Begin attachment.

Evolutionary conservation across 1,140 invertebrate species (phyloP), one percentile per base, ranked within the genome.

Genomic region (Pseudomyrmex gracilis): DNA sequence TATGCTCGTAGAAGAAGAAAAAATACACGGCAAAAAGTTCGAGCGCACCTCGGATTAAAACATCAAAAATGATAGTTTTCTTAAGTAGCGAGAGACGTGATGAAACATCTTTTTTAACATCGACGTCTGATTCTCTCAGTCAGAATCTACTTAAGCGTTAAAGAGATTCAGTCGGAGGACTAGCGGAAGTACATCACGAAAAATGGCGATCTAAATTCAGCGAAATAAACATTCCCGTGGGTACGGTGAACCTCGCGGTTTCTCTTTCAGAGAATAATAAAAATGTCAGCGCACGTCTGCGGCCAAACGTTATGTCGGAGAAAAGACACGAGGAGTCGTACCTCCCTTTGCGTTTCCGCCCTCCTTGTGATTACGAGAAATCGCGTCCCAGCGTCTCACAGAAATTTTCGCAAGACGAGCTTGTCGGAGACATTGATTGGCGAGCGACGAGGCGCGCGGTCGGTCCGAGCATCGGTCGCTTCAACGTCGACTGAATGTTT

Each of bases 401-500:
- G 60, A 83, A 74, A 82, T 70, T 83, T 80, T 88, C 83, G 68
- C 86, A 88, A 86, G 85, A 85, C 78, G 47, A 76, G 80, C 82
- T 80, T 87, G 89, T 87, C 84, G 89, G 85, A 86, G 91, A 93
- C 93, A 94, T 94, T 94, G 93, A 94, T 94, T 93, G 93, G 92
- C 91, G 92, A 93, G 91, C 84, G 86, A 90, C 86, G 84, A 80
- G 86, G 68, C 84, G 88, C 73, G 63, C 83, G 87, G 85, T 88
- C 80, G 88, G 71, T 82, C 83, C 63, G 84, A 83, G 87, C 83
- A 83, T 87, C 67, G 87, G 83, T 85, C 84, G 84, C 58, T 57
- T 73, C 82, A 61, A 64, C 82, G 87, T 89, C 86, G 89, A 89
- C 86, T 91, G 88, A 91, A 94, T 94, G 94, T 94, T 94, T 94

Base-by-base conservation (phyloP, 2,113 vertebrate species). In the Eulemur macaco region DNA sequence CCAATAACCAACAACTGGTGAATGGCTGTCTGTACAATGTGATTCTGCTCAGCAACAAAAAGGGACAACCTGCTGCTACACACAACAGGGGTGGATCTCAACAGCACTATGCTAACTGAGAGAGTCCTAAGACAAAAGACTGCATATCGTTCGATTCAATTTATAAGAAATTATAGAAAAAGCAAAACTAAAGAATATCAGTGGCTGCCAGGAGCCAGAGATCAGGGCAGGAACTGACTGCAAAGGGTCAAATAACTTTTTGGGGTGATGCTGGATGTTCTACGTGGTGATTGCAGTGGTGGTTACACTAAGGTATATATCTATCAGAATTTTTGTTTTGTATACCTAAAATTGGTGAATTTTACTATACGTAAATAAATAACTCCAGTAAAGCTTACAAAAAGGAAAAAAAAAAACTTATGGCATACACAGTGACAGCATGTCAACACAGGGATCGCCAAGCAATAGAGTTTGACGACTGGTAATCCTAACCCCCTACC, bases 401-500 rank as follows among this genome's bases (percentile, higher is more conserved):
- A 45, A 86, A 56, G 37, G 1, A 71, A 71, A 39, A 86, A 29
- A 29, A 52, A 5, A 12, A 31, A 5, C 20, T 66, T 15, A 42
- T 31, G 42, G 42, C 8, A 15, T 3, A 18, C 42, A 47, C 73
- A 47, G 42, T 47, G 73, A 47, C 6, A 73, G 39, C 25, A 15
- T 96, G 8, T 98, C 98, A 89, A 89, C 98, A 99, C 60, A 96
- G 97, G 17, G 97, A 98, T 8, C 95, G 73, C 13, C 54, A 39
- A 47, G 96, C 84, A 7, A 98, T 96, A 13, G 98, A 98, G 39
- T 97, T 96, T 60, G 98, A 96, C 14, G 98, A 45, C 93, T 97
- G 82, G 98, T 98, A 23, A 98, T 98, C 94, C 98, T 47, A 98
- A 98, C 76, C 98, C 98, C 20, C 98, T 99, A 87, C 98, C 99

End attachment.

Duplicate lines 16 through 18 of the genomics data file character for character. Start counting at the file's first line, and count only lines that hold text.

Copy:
- A 29, A 52, A 5, A 12, A 31, A 5, C 20, T 66, T 15, A 42
- T 31, G 42, G 42, C 8, A 15, T 3, A 18, C 42, A 47, C 73
- A 47, G 42, T 47, G 73, A 47, C 6, A 73, G 39, C 25, A 15